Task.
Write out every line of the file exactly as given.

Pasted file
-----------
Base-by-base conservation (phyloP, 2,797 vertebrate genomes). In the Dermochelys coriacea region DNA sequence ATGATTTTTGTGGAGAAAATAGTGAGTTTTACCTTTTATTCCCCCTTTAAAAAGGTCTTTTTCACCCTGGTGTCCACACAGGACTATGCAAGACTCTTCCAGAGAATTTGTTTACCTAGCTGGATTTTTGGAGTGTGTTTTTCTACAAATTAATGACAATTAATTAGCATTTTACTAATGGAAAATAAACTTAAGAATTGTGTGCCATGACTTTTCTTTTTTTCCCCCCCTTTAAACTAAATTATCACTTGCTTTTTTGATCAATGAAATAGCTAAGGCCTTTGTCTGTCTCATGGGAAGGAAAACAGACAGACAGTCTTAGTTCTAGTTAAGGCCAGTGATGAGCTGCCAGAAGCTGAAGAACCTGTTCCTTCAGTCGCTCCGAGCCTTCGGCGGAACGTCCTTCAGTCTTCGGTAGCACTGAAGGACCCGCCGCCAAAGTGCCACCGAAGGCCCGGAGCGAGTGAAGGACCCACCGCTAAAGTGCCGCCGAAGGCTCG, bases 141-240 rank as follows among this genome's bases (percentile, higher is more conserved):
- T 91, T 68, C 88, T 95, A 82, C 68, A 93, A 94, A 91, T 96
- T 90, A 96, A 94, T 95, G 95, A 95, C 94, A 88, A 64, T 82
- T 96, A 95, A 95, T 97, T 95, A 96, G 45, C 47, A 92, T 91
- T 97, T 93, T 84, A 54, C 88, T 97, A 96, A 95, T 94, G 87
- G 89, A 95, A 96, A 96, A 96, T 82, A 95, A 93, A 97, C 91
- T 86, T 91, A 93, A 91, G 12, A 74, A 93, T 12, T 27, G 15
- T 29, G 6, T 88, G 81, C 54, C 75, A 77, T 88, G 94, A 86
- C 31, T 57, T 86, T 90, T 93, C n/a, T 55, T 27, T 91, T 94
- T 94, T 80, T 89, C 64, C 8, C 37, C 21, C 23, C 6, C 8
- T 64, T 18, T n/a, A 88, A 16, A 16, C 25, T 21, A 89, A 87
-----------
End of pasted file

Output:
Base-by-base conservation (phyloP, 2,797 vertebrate genomes). In the Dermochelys coriacea region DNA sequence ATGATTTTTGTGGAGAAAATAGTGAGTTTTACCTTTTATTCCCCCTTTAAAAAGGTCTTTTTCACCCTGGTGTCCACACAGGACTATGCAAGACTCTTCCAGAGAATTTGTTTACCTAGCTGGATTTTTGGAGTGTGTTTTTCTACAAATTAATGACAATTAATTAGCATTTTACTAATGGAAAATAAACTTAAGAATTGTGTGCCATGACTTTTCTTTTTTTCCCCCCCTTTAAACTAAATTATCACTTGCTTTTTTGATCAATGAAATAGCTAAGGCCTTTGTCTGTCTCATGGGAAGGAAAACAGACAGACAGTCTTAGTTCTAGTTAAGGCCAGTGATGAGCTGCCAGAAGCTGAAGAACCTGTTCCTTCAGTCGCTCCGAGCCTTCGGCGGAACGTCCTTCAGTCTTCGGTAGCACTGAAGGACCCGCCGCCAAAGTGCCACCGAAGGCCCGGAGCGAGTGAAGGACCCACCGCTAAAGTGCCGCCGAAGGCTCG, bases 141-240 rank as follows among this genome's bases (percentile, higher is more conserved):
- T 91, T 68, C 88, T 95, A 82, C 68, A 93, A 94, A 91, T 96
- T 90, A 96, A 94, T 95, G 95, A 95, C 94, A 88, A 64, T 82
- T 96, A 95, A 95, T 97, T 95, A 96, G 45, C 47, A 92, T 91
- T 97, T 93, T 84, A 54, C 88, T 97, A 96, A 95, T 94, G 87
- G 89, A 95, A 96, A 96, A 96, T 82, A 95, A 93, A 97, C 91
- T 86, T 91, A 93, A 91, G 12, A 74, A 93, T 12, T 27, G 15
- T 29, G 6, T 88, G 81, C 54, C 75, A 77, T 88, G 94, A 86
- C 31, T 57, T 86, T 90, T 93, C n/a, T 55, T 27, T 91, T 94
- T 94, T 80, T 89, C 64, C 8, C 37, C 21, C 23, C 6, C 8
- T 64, T 18, T n/a, A 88, A 16, A 16, C 25, T 21, A 89, A 87